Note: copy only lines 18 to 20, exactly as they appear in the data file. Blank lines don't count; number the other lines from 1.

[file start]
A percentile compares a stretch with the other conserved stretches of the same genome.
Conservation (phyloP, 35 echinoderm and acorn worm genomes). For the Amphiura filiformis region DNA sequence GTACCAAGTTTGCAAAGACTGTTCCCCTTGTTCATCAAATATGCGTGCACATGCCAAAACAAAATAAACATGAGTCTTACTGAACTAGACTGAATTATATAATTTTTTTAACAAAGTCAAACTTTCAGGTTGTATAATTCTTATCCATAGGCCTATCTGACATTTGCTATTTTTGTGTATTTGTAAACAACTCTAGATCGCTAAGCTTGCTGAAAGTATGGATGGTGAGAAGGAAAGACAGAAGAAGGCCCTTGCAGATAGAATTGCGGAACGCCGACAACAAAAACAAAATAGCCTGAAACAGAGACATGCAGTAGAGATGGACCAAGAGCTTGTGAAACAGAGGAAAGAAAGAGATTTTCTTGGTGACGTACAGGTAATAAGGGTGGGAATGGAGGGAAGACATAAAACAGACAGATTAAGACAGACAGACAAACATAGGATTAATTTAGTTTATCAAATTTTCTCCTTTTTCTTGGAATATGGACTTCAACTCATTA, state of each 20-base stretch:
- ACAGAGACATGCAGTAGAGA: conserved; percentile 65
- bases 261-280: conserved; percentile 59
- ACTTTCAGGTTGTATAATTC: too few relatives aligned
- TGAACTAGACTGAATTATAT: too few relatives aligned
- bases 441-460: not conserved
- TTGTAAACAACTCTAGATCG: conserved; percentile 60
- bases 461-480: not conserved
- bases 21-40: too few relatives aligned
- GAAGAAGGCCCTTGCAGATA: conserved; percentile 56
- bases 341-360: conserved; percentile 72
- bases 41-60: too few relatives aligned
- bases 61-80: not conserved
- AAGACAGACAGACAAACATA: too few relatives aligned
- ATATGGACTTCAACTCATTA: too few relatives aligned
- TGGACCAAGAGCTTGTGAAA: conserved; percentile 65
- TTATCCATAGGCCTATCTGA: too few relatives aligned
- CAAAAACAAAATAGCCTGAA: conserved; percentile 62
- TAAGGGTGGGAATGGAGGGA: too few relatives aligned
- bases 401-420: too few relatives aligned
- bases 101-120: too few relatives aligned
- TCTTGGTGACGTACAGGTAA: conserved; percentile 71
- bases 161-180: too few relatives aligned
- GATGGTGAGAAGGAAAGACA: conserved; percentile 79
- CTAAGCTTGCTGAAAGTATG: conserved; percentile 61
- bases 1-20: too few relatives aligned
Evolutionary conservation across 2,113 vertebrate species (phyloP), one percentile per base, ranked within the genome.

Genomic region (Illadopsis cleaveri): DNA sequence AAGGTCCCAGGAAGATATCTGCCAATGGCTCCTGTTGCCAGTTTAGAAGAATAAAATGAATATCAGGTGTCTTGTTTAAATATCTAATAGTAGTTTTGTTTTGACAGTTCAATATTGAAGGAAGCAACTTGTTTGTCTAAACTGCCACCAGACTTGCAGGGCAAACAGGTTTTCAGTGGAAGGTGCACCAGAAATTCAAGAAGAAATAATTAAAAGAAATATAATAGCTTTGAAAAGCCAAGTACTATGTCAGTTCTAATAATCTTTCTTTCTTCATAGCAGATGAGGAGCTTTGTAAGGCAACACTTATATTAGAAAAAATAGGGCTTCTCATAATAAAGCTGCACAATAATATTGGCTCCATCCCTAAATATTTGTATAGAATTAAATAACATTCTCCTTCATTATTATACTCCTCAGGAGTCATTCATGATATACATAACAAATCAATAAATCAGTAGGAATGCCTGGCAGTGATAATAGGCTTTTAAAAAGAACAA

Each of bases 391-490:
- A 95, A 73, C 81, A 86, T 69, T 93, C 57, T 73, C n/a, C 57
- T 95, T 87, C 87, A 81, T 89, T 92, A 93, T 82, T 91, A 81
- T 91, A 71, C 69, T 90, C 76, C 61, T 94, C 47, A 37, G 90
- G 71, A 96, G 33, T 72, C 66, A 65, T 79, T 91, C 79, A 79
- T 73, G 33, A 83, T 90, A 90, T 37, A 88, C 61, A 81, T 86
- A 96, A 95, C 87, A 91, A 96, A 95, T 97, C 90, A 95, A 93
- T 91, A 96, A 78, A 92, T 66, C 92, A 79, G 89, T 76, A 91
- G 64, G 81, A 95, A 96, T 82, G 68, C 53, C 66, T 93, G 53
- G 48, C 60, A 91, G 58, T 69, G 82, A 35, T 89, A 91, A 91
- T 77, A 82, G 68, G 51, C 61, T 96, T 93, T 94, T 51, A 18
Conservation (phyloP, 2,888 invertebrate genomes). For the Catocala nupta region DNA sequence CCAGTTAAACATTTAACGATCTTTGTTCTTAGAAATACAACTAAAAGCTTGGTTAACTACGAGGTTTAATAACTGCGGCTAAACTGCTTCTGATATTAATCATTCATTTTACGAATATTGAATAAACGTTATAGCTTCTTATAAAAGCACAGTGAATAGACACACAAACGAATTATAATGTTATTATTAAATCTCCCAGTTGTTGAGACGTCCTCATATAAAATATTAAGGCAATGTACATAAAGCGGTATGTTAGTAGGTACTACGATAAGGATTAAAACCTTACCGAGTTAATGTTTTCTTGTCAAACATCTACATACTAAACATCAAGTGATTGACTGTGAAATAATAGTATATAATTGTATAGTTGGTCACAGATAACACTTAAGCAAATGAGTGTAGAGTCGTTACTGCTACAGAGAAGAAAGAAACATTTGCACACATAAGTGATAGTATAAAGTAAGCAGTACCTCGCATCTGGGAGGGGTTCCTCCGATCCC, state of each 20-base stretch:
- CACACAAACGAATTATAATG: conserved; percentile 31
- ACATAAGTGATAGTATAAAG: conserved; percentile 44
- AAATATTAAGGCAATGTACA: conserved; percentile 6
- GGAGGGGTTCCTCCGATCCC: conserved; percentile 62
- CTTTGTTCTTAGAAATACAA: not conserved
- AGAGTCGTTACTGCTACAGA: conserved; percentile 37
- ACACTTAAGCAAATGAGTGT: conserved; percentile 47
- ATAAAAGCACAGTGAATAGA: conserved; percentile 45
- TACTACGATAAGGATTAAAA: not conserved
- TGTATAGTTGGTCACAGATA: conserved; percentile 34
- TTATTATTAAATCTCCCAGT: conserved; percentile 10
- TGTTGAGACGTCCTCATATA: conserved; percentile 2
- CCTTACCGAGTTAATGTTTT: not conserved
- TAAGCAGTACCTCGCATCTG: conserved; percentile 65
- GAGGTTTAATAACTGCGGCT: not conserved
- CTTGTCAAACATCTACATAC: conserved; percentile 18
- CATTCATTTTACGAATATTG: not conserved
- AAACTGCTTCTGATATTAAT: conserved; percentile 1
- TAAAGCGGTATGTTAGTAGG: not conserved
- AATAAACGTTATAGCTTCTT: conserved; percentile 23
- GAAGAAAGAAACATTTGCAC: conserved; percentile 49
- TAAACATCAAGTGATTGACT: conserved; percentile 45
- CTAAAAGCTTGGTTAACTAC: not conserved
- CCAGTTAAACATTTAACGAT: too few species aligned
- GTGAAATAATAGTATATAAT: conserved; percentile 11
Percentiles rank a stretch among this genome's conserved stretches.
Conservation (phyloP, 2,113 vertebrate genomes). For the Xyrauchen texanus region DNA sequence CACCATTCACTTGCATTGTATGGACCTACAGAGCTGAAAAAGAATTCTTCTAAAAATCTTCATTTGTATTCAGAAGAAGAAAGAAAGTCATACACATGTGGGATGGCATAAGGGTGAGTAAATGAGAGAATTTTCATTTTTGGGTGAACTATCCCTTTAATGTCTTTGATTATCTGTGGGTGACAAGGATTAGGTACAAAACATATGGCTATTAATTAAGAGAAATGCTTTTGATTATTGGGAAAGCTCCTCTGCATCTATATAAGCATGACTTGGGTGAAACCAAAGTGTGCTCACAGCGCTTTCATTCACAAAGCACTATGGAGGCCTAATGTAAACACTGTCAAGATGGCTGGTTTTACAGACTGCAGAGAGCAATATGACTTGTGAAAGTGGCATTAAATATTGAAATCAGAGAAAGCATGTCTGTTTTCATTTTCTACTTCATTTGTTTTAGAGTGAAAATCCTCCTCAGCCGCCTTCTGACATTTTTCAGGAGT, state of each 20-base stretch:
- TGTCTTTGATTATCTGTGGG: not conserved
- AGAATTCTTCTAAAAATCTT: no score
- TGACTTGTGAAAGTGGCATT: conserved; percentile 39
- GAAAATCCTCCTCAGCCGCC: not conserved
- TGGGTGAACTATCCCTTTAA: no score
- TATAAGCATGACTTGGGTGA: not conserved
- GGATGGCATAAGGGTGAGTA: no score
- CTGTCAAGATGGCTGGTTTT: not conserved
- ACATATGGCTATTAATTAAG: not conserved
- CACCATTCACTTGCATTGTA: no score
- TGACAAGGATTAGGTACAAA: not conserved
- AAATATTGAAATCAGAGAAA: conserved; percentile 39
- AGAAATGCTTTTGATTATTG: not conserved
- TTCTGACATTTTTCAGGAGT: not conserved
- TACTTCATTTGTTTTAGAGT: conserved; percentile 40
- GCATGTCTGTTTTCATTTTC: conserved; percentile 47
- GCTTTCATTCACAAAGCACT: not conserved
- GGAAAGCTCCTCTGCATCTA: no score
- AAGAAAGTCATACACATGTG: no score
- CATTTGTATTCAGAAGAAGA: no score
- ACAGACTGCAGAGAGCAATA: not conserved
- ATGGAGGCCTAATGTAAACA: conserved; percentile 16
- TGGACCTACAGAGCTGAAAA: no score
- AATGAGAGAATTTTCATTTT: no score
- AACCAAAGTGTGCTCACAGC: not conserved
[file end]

- TTATCCATAGGCCTATCTGA: too few relatives aligned
- CAAAAACAAAATAGCCTGAA: conserved; percentile 62
- TAAGGGTGGGAATGGAGGGA: too few relatives aligned